‘Financial losses are difficult to calculate but are in one word – HUGE”

BOGOTA, Colombia: Augusto Solano, President of sector body Asocolflores comments that while in his own country practically all flower sales outlets have closed, the only place to buy some flowers is the supermarket. Of much bigger concern, however, it the market situation abroad as Colombia is the world’s second-largest flower exporter worldwide, distributing its flowers to over 90 countries.

Most of the flowers go to the US. Commenting on the current state of business, Solano says, “Over 90% of the flowers currently shipped out of Colombia are going to the US. Under normal circumstances that proportion is 80%. There have been some shipments to Asia and small quantities to Europe (the Netherlands). About 20-25% of the volumes regularly exported from Colombia are currently being shipped.”

The  country’s industry, he says, is facing disruption in the supply chain. “Asocoflores was able to achieve support from the government through an exemption allowing transport of personnel working in flower farms (about 30-40% of the usual workforce is going to the farms to keep things running). Cargo flights from Bogotá are operating and have good availability, however freight prices are showing a steep increase because there is little or no southbound (return) cargo. There is no easy route to Asia, specifically to Japan and Australia, two important destinations for Colombian flowers (in normal times).”

Solana doesn’t anticipate big change in the traditional B2B floral supply chain. “It is well possible that e-commerce or online business increases. I do not see a large change in this respect. We are also well aware that importers of Colombian flowers around the world will not be able to replace imports with local production – and we will still be ready with our excellent product once this is over.”

Solano is reluctant to provide any figures on possible financial losses. “It is extremely difficult to calculate but in one word – HUGE.”

He thinks the outbreak of the coronavirus forces the industry to reflect on the benefits of developing a collaborative international marketing scheme, undertaking joint campaigns, showing a strong united front. “We have failed in this – and during these strange and difficult times we are suffering the consequences.”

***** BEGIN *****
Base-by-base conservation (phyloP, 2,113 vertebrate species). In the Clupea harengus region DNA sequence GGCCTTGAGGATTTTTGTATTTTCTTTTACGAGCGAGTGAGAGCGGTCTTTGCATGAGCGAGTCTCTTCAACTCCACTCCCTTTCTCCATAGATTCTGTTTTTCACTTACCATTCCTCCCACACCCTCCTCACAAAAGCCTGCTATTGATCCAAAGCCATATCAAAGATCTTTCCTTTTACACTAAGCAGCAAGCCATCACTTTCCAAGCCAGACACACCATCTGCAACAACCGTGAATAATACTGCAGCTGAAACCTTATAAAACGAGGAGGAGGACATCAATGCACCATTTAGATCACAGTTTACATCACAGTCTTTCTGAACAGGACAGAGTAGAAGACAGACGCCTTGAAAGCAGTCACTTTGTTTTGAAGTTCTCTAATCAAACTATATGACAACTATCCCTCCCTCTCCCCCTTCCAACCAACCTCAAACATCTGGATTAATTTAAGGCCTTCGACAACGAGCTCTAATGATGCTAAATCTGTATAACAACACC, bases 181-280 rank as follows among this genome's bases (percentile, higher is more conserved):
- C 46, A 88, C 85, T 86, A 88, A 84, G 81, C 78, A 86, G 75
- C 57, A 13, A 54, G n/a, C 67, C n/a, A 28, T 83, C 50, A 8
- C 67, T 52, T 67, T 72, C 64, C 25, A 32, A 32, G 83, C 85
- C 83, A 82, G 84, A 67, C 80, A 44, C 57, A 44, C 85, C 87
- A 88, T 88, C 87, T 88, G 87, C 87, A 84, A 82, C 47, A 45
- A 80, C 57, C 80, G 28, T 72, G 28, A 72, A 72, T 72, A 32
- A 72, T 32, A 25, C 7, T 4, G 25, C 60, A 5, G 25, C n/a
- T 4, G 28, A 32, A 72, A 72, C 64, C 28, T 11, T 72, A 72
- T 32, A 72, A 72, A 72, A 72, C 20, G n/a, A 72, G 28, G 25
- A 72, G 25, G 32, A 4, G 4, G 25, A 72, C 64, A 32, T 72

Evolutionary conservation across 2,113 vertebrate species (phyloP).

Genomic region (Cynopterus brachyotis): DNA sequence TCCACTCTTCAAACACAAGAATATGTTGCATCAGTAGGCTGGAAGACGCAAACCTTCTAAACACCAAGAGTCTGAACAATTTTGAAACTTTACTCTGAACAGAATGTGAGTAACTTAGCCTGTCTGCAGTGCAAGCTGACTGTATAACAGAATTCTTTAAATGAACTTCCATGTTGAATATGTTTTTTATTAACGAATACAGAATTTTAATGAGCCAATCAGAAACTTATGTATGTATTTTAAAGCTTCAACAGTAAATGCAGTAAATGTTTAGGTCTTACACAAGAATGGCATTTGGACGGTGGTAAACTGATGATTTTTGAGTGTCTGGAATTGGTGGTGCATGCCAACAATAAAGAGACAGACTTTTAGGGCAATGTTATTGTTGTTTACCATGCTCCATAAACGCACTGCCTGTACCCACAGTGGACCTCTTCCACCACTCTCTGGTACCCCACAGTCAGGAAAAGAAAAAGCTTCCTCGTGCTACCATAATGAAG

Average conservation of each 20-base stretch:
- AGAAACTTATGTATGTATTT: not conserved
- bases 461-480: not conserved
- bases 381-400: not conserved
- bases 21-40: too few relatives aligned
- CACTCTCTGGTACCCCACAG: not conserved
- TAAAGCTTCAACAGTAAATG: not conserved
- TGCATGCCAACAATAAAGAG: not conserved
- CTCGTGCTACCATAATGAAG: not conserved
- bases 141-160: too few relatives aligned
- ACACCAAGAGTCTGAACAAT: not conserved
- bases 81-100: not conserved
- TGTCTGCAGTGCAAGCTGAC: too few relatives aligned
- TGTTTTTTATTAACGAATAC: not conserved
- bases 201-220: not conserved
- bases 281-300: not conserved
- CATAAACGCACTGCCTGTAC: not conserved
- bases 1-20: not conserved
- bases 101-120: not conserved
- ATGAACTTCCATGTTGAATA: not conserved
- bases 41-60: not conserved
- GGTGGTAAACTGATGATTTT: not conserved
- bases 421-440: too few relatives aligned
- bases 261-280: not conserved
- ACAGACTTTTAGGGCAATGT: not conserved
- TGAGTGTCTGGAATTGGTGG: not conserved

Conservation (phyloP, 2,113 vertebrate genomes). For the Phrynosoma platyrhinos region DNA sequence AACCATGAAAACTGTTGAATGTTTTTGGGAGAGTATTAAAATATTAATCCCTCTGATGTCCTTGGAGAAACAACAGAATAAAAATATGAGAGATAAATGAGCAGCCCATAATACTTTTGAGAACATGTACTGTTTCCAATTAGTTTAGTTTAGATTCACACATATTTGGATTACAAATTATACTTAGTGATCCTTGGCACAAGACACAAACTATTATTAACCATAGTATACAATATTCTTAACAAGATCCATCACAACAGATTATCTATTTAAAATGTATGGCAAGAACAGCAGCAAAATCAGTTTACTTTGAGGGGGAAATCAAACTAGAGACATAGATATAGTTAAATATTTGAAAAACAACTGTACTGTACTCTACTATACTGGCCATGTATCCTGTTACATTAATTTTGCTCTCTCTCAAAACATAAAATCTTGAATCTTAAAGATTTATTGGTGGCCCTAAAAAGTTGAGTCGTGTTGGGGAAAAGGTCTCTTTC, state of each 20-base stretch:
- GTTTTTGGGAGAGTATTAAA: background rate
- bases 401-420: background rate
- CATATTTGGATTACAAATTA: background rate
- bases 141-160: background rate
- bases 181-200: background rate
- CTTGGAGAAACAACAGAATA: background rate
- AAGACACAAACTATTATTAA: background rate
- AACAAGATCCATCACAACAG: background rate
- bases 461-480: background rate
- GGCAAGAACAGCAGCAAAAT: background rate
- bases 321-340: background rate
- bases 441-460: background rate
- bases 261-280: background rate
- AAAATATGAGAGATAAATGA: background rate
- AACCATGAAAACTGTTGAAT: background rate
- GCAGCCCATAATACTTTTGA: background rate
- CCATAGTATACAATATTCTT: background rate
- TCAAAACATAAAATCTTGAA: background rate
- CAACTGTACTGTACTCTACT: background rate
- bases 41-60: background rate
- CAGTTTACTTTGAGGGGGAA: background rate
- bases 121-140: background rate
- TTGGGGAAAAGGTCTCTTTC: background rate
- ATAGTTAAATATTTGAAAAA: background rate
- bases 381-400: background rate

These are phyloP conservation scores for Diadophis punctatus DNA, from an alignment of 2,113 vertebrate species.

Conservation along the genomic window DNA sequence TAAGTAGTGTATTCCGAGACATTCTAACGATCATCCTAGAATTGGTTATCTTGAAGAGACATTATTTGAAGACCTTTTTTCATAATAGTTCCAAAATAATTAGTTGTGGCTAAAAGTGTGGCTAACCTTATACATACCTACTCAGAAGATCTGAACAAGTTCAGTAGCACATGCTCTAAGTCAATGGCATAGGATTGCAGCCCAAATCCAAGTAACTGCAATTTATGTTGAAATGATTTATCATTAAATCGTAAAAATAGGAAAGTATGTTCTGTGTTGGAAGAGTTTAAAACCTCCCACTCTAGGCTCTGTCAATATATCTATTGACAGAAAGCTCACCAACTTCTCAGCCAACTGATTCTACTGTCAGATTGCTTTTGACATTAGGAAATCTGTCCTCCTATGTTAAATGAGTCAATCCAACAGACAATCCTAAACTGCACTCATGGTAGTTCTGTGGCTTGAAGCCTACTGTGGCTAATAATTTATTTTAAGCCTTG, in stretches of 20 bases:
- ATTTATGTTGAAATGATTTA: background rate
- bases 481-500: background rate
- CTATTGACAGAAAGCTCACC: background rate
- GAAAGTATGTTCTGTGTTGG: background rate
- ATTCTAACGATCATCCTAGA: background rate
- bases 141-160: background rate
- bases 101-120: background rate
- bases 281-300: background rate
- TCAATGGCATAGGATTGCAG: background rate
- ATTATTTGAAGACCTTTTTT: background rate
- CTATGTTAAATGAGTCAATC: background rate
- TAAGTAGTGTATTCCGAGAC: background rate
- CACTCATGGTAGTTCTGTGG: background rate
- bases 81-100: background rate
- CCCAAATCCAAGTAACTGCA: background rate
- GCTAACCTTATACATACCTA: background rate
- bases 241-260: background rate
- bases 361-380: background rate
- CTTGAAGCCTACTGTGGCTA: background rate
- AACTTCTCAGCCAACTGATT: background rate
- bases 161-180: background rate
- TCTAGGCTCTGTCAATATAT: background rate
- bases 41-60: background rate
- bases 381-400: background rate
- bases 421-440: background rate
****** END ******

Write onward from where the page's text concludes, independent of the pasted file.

Meanwhile, Solano is happy with the support the government is giving. “The Colombian flower industry is very important to our country, raising revenue, providing thousands of jobs and much more. The Colombian Government is fully supportive of our sector and past governments have been too. This situation is a great chance to develop strong cooperation, to innovate, be creative and take initiative. It is also bringing out clearly the benefits of the sector: from tapping fully into the potential offered by emotional impacts flowers can have in the many aspects of life, to workers and everyone making part of the value chain -up to consumers – fully appreciating what floriculture brings to them, what it represents. It goes well beyond making a living.”

Colombia grows 8,000 ha of flowers with 7,000 ha cultivated in greenhouses and 1,000 ha of field production. In 2019, the country exported $1.5 billion worth of flowers. The industry supports 140,000 direct jobs and  a total of 400,000 when adding indirect ones.



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